29. Day 30 . The ride to Church made one full month in the saddle. I parked under a tree to keep the bike dry, but weather held in the morning and early afternoon. Exiting the church parking lot has been handy for practicing low speed maneuvers, and since they have a crossing guard, it makes getting out less hazardous.
    I had planned to ride up to Frederick today, but Lynda indicated that it was misting up there. As they were calling for rain, I opted to drive. We had a great afternoon, but I was kicking myself for not riding, as the weather turned out to be almost perfect! We did get to Da Black Cat (formerly Creative Stitchins) and the Owl Nest, and Harley Davidson of Frederick and looked at Lynda-sized helmets. After that, Baja Fresh. And today makes 38 hours!

  30. Day 31. The ride in was overcast and cool. Overall, uneventfull, but when turning right on red at Muncaster Mill and Needwood road, some guy behind me in a Mercedes (I'm really seeing a pattern) had to honk because I stopped before turning. Good thing too, as the left turn lane going north had right of way and cars were starting to enter the intersection. The aprons at Redland and 355 still haven't been finished, but the broad strip of fresh tarmac still makes the crossing better than last week.
    The ride home was nice and sunny. Given that it had been overcast all morning and into the afternoon, this was a very welcome change. Some guy in a Toyota Tacoma got behind me on Needwood Road. He followed a bit close, but not so close as to be really tailgating. After each speed bump, he made moves to start to pass me. I don't really care; I'd rather someone pass me if they really have to than build frustration riding behind me. Now keep in mind, this is a residential area and a thirty mile an hour road with speed bumps every 16th of a mile and a double line the entire way; there is no passing zone anywhere on this road.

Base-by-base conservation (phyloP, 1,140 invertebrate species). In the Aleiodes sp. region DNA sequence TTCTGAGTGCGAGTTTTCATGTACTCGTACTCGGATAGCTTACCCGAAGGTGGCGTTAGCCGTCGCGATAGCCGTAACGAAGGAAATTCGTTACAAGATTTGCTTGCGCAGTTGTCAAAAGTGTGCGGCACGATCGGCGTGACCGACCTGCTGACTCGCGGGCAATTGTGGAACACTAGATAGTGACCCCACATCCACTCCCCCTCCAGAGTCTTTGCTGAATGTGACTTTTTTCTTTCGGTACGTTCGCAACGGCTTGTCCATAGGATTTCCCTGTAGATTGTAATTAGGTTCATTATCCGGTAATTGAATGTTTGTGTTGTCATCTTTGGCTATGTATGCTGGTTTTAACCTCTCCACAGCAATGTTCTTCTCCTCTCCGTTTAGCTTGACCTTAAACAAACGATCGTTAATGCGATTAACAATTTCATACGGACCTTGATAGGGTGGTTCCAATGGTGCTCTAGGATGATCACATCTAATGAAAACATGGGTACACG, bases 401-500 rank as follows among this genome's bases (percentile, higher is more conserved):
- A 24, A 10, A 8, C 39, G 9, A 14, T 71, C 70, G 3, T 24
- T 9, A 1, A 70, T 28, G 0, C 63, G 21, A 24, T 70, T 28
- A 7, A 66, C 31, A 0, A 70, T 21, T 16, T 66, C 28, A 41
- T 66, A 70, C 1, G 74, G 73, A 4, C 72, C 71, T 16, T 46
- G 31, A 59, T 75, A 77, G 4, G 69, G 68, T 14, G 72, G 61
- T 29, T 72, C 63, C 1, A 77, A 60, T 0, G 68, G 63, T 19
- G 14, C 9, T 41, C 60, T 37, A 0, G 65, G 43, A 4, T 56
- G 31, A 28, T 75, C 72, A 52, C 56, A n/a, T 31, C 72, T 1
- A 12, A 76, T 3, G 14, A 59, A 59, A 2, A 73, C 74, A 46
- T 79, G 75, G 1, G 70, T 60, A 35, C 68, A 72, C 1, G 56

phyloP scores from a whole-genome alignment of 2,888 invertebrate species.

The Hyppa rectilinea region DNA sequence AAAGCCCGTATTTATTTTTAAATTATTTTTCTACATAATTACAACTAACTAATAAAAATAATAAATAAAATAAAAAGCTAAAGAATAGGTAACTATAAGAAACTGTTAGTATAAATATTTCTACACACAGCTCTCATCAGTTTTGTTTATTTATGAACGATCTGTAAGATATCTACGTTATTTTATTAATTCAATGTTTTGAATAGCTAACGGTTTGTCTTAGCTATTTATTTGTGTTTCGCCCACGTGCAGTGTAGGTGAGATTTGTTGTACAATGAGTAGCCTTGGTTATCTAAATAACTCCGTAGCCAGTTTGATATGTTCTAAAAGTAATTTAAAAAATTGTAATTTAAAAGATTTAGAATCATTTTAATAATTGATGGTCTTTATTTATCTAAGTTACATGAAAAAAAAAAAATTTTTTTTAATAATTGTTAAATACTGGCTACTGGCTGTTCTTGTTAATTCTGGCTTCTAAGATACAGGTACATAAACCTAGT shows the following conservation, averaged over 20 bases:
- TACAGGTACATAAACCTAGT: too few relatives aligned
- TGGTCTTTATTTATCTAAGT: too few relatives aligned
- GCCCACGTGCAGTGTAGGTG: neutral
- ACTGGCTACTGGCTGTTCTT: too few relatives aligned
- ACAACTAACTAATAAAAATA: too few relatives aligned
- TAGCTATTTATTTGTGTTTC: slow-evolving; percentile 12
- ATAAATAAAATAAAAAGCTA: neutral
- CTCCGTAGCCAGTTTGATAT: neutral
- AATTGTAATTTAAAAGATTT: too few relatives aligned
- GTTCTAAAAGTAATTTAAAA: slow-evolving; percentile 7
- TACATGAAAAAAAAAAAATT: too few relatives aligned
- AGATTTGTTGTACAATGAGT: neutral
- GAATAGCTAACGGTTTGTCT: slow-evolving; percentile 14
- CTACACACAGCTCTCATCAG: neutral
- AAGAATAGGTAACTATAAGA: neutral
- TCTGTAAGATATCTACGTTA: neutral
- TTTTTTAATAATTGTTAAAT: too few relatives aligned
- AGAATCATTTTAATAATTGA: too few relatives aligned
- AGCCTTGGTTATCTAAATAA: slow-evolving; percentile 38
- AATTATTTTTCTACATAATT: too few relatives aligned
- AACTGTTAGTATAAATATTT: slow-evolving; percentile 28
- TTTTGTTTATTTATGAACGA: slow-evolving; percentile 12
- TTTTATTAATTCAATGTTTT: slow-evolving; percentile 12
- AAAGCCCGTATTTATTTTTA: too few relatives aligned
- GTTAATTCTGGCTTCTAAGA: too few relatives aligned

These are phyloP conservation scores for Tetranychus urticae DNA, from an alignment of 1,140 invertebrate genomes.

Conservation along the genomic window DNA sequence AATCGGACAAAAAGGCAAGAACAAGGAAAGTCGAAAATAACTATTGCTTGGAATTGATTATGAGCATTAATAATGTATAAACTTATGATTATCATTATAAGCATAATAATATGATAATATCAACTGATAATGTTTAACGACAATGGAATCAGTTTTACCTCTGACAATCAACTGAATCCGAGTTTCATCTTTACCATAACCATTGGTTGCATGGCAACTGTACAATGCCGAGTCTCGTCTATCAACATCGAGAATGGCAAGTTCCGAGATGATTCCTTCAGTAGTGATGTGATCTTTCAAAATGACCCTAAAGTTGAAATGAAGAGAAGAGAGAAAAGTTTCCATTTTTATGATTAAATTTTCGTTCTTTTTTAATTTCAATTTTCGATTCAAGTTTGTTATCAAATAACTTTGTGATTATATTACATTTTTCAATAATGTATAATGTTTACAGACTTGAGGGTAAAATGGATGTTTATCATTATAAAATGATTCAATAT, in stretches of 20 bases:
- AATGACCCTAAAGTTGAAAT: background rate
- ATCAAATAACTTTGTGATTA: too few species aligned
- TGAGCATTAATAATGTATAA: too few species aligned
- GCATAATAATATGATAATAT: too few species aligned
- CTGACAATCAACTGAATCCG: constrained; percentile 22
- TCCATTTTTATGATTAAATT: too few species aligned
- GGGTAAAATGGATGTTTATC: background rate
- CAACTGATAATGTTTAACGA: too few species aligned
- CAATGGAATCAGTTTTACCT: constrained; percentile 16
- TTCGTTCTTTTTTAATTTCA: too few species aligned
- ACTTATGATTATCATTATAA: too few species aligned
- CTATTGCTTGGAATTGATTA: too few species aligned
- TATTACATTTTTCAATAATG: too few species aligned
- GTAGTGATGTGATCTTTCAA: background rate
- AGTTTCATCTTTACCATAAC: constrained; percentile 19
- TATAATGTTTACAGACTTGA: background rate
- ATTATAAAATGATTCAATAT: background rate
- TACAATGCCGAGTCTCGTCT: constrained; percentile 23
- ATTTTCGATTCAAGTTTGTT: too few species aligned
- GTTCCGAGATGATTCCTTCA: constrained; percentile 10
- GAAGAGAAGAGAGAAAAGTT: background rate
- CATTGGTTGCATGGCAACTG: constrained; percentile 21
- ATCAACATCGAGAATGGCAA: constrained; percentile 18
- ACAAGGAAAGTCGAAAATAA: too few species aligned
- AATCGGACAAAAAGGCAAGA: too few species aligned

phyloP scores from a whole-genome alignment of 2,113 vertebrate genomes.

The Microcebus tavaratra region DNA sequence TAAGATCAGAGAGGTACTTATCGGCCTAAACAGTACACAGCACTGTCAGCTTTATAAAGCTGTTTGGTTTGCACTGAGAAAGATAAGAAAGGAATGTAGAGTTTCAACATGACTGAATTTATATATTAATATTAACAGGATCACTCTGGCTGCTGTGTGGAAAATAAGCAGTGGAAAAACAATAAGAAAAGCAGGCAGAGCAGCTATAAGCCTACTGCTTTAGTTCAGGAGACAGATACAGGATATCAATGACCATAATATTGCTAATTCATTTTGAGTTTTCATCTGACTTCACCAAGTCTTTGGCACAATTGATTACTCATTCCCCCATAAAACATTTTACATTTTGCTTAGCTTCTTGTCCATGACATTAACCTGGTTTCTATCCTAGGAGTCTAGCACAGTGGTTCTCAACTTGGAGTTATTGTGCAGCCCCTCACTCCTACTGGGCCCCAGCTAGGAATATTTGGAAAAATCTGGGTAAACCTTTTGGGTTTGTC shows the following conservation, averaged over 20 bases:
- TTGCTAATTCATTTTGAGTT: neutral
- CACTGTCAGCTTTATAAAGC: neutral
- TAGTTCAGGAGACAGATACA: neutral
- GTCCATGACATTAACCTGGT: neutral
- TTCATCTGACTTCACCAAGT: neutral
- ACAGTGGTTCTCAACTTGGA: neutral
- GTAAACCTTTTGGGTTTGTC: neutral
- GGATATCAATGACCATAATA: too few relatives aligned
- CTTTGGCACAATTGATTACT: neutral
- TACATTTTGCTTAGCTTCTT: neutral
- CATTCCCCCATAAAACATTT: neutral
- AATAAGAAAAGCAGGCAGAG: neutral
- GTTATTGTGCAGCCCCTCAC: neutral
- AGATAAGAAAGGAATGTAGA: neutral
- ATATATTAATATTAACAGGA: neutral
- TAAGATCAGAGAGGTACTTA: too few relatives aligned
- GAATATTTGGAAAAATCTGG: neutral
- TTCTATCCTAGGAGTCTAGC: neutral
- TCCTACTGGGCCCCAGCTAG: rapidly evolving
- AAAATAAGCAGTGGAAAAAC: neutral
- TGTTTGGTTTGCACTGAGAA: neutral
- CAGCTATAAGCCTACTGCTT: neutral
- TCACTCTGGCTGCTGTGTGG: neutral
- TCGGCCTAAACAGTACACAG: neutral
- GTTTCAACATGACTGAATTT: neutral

So, he moves to pass on the left, but realizes that he can't because of oncoming traffic. He then moves to pass on the right at a place where there's an intersection and a widened shoulder. But because I'm actually doing a couple miles over the speed limit, he doesn't have the room there either. He makes two more attempts to cross the double line, but I've either pulled ahead enough that he can't risk it (the road is curvy) or there's oncoming traffic. We get through the speed bumps and I take it up to 40, leaving him way behind. Meaning that he was really upset not to be doing 35-38. When I get to the serious twisties, I lose sight of him completely. So, we get to the end of Needwood road, and the light is red (it always is). He catches up to me. He follows me on to Muncaster mill for a block, we turn onto Bowie Mill, and about three miles up the road, he turns left onto a service that services a number of large homes. Needwood Road is less than three miles.
    So basically, this guy only had six miles to go at rush hour on roads with speed limits of 30-40 miles an hour. Sounds like he needs to take a vacation and mellow.